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'Bring N-subs back' call in Scots self-rule debate

By Western Morning News  |  Posted: January 13, 2012

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Ministers are under pressure to reinstate Devonport as a nuclear submarine base amid moves to break-up the United Kingdom.

Labour decided in 2009 that Faslane on the Clyde would be Britain's sole naval base for submarines, including the Trident nuclear deterrent, by 2017.

Three Trafalgar-class nuclear-powered submarines are being shifted there from Devonport in Plymouth. Within five years, the Westcountry base will only refit and refuel N-subs after being stripped of its status as home to operational submarines.

But the Scottish National Party (SNP) has an avowedly anti-nuclear stance, and pledges to remove Trident from Scotland if independence is secured.

One defence analyst said the question over the future of Trident is the "elephant in the room" for David Cameron as he this week began the fight to save the union. Oliver Colvile, Conservative MP for Plymouth Sutton and Devonport, said the three submarines should be retained in Plymouth, the only viable alternative base to Faslane.

He added: "It would be short-sighted to move them up there in the knowledge they could be thrown out again under Scottish independence."

Mr Cameron this week agreed to an independence referendum within the next 18 months, although Scottish First Minister and SNP leader Alex Salmond has announced a preferred date of autumn 2014.

The increasing push for Scottish independence has also encouraged Cornish nationalists to call for powers to be devolved to the Duchy.

Westcountry business leaders also hope for a revision of the Barnett Formula, the funding mechanism that lavishes hundreds of millions of taxpayers pounds on Scotland.

Commentators say moving the entire nuclear submarine apparatus to Devonport, still a baseport for surface ships, would be extremely difficult. There is no English equivalent to the massive Coulport site that stores warheads and missiles, for instance.

Iain Ballantyne, editor of Westcountry-based Warships magazine, said: "If David Cameron is trying to get people to think what the implications will be of Scottish independence, the elephant in the room is what will Britain do with its nuclear deterrent.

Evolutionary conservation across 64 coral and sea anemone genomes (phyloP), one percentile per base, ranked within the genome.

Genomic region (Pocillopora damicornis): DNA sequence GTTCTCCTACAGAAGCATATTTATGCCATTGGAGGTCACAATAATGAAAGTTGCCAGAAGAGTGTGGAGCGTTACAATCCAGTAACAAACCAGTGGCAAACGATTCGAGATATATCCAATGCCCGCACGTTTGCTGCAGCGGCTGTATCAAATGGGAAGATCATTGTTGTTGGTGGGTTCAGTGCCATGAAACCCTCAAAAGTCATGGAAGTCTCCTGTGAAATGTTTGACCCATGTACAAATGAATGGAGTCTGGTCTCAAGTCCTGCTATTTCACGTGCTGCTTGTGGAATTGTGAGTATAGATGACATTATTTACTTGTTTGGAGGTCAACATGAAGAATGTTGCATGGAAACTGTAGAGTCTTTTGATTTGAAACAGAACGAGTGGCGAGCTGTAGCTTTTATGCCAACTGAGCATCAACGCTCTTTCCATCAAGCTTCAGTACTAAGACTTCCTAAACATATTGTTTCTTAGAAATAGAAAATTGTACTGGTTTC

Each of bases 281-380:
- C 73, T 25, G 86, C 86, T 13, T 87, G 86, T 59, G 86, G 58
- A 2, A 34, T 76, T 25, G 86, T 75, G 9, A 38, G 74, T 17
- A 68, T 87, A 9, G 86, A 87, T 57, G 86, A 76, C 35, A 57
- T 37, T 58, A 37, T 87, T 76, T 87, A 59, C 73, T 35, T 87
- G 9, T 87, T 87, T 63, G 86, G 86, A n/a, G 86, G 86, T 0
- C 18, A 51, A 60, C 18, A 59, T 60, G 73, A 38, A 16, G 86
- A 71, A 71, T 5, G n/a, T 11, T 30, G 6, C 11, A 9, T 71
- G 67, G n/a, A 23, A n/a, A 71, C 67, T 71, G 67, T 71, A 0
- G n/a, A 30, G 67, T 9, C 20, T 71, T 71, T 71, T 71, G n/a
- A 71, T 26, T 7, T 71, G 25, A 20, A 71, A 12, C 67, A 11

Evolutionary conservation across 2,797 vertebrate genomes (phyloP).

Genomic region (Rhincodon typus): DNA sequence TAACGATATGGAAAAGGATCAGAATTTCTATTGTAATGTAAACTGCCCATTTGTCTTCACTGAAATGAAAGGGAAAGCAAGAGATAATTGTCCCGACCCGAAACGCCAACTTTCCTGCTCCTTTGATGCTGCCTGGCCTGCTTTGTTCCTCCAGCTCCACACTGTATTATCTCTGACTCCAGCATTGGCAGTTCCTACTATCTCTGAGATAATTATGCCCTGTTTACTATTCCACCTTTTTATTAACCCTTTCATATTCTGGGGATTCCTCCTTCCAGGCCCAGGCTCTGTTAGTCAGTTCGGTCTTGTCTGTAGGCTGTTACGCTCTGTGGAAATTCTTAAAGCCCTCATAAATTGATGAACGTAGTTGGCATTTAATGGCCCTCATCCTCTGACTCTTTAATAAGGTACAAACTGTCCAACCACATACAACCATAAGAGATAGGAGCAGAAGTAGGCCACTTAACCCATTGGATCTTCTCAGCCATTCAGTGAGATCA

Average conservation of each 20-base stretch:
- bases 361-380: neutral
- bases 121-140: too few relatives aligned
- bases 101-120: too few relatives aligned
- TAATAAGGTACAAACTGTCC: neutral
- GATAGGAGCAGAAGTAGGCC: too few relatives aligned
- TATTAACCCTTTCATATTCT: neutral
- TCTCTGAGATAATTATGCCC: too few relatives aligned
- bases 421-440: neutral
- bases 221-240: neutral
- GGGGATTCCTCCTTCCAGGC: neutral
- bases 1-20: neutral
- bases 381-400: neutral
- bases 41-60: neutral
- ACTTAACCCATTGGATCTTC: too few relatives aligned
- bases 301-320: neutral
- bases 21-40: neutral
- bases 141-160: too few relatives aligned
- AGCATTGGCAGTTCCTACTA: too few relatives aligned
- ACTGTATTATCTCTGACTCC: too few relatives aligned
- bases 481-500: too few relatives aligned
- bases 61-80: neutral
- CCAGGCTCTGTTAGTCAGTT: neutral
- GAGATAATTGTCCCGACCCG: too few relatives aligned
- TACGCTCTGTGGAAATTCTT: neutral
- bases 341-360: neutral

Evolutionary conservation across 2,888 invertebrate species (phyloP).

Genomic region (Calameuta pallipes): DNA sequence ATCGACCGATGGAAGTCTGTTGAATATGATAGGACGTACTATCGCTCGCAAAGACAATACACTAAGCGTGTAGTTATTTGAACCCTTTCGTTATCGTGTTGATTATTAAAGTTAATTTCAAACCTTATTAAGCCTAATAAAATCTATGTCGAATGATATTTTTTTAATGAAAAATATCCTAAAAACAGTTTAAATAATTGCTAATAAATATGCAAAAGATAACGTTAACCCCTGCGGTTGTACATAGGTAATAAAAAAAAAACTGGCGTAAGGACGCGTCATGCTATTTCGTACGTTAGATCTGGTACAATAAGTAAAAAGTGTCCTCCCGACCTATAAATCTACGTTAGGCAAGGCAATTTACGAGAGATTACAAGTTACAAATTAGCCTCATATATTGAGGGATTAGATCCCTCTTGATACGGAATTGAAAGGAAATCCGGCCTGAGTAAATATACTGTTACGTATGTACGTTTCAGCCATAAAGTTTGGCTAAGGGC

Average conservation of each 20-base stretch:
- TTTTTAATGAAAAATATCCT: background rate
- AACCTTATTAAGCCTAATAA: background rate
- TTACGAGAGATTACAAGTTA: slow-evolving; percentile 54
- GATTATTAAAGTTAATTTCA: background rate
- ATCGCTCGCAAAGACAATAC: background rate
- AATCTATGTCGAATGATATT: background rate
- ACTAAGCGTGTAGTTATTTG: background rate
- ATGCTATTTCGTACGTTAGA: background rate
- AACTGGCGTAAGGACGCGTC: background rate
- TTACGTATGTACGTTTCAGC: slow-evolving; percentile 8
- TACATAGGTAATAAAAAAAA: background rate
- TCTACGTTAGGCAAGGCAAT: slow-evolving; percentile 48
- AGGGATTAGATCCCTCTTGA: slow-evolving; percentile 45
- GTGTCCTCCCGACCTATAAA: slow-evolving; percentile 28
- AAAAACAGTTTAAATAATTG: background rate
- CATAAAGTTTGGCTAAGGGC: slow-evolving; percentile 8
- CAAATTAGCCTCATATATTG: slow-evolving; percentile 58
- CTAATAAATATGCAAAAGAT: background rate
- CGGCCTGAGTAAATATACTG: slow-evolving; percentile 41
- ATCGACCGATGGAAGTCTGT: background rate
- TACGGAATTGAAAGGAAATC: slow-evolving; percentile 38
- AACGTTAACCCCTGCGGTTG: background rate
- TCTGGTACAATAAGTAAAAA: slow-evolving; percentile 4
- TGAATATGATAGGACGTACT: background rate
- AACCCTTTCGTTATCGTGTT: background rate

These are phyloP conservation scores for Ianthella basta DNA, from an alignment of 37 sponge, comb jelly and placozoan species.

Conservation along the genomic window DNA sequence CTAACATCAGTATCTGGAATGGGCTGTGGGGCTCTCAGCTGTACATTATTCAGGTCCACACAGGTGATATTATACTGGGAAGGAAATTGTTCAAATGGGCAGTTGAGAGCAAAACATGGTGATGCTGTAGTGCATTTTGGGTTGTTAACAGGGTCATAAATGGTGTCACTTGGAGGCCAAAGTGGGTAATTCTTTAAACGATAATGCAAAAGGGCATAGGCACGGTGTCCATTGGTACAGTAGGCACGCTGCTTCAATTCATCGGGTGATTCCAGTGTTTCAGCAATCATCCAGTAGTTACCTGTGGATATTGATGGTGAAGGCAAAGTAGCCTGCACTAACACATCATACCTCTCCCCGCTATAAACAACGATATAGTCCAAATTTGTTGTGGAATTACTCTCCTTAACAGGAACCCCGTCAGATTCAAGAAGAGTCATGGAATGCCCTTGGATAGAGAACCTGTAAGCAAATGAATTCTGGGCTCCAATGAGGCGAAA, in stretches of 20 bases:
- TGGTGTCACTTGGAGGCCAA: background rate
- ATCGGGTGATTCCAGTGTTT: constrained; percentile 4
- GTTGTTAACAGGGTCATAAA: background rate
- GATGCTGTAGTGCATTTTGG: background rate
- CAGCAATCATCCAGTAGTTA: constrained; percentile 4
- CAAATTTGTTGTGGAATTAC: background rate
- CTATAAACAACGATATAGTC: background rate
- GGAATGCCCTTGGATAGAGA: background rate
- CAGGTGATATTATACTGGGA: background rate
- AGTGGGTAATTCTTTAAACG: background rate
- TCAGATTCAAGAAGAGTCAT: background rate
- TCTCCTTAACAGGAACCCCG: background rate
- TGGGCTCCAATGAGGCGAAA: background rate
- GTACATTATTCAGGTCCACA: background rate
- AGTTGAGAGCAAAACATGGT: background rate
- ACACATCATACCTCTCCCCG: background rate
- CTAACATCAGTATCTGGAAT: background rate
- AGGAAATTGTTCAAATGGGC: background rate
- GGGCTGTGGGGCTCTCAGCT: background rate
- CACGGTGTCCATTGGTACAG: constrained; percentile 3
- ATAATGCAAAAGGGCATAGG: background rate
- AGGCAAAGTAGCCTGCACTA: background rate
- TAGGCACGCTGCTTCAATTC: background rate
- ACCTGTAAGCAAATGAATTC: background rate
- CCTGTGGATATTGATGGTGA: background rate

"What Plymouth MPs could be suggesting is that the Ministry of Defence (MoD) should not be moving the Trafalgar-class submarines up to the Clyde, which would mean that the option of Plymouth remains."

An MoD spokesman said it was too early to comment. Alison Seabeck, Labour MP for Plymouth Moor View, said: "I will be writing to the minister to seek the Government's view on this. But I think any action would be premature."

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  • Apoxonem  |  January 17 2012, 4:57AM

    It would not make financial sense to move from Devonport until the issue is resolved.

  • TheCornishDem  |  January 16 2012, 8:17PM

    @ kclarkDD Devonport is not in Cornwall its in England.

  • scotscalimero  |  January 15 2012, 4:38PM

    "Westcountry business leaders also hope for a revision of the Barnett Formula, the funding mechanism that lavishes hundreds of millions of taxpayers pounds on Scotland." This of course is a myth that is repeated ad nauseum in the UK print and broadcast media and unsurprisingly has provided the greatest momentum for the SNP. The fact of the matter is perfectly clear, Scotland more than pays its way within the UK, a fact which even UK politicians could not deny when asked directly on the BBC Question Time program this week 11/01/12. While political opponents to the SNP have been content to allow this myth of "subsidy junky Scotland" to perpetuate for party political advantage in Scotland: creating fear that Scotland is too small and too poor to be independent, it is a myth that has been exploded with the release of the McCrone report, kept secret by the UK Treasury for 25 years which found that an independent Scotland would have consistly high surpluses that would be "an embarrassment [for the Westminster Government]" and would have one of the "hardest currencies in Europe". Scots represent 8.4 per cent of the UK's total population, but they generate 9.4 per cent of its annual revenues in tax -- equivalent to £1,000 extra per person. Including its per capita share of revenues from North Sea oil and gas production, Scotland's public expenditure probably does not exceed the OECD average. You might also wish to note that Scotland's 2009 - 2010 deficit was, at 6.8 per cent of GDP, a full 3 per cent lower than England's. In the debate about the future of Scotland, all sides should resist the temptation to indulge in fear-mongering and mistruths. The people of Scotland will decide their future in a coherent and thoughtful process, the relationships between the nations and regions of these islands must inevatibly improve irrespective of whatever the outcome of that process in Scotland.

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  • kclarkDD  |  January 14 2012, 9:54AM

    As a Scot, I am sick and tired of the perception that we are somehow "subsidised" by England. Scotland contributes more than it receives, a fact finally acknowledged by the exchequer. Perhaps you can inform the business leaders in your area who should know better. To claim that tax payers' money is being lavished on the Scots is absolute nonsense, and causes a lot of needless friction between the two countries. I can understand Westminster's motives for the continuation of this, as a way of dampening Scottish aspirations, but given Cornwall's own issues with that establishment I would have expected a more informed view.

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